I am taken aback by the number of people who have been queuing up to make known their reservations regarding deposit return schemes (DRS).
It is strange that so many organisations have sought to oppose this measure which contributes to mitigating two of the major environmental problems of our time: climate change and marine plastic pollution.
Granted that, on its own, it will not completely solve either, but the upside has often been lost amid a morass of rather self-serving objections.
The sort of circular economy (CE) I want see is not the one in which the plastics you throw away come back to you in the fish you buy. That ‘bad boomerang economy’ does not magically disappear by funding researchers to explore a few of their nudge theories here and there.
Viewers of the BBC’s Blue Planet II are going to be asking supermarkets, councils, restaurants and manufacturers – frankly, everyone – what they are doing to address the mess we have created. Publicly opposing measures that help in this regard is an interesting position to adopt.
But, unsurprisingly, a growing number of erstwhile opponents and sceptics are now shifting their view and supporting the very measure they previously sought to oppose.
The call for evidence launched recently by the Treasury regarding the potential for charges and taxes to address the use of single-use plastics is a welcome sign.
Representatives of retail industry have drawn attention to the fact that taxpayers have sunk significant sums into the existing kerbside recycling services. It’s a good point.
In many other countries, it would have been funded directly by contributions from producers. In a more comprehensive scheme, producers would not only fund the kerbside recycling service in full, but pay for the clean-up of the litter related to consumption of the products and packaging.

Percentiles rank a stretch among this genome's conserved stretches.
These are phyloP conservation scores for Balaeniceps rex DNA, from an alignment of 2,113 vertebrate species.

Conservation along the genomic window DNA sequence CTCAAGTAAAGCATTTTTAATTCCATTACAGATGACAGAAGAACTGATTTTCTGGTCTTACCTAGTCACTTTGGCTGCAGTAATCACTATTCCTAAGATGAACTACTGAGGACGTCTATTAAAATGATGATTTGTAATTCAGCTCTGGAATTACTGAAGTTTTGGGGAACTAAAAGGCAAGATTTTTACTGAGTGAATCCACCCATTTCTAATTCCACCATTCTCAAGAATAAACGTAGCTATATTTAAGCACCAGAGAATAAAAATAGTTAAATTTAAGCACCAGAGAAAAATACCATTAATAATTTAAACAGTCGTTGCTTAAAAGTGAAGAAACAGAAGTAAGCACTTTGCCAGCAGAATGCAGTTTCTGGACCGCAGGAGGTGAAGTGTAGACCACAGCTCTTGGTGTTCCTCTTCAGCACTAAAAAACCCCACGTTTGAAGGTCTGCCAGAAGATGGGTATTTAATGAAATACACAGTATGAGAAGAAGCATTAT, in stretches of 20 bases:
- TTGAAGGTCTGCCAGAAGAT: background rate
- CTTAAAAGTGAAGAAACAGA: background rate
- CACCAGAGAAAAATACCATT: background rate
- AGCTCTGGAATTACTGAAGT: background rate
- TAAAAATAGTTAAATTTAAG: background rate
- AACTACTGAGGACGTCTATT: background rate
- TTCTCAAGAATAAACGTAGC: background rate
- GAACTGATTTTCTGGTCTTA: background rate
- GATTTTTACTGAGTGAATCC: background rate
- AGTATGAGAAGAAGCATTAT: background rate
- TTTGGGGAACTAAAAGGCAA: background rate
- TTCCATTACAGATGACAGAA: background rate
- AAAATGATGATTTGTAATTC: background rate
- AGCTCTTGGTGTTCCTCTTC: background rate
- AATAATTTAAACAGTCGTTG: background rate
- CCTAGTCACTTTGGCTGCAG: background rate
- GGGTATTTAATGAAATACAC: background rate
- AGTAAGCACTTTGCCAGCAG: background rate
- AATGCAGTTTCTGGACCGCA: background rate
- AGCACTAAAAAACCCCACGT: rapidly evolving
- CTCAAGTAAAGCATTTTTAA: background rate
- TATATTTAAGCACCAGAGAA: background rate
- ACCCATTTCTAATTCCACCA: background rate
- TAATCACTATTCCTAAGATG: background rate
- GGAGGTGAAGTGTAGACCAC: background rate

The view from local authorities that they might lose revenue from kerbside services should be set in this context.
Apart from the fact that Eunomia’s research indicates what a partial view this is – there can be savings on litter clean-up costs and disposal, as well as possible benefits from reoptimising collection services – the costs should not be falling on councils.
It is also worth highlighting that, if a local authority successfully reduces consumption of plastic bottles of water through encouraging refillables/use of water fountains, the effect on recycling services is effectively the same. So should we oppose such waste prevention measures?
The vision that has been projected until now has been the same blurred one that you get when you peer through the plastic soup that so neatly describes a worrying proportion of our oceans.
It is time to clean up our act. Implementing measures such as DRS does not impede a broader perspective.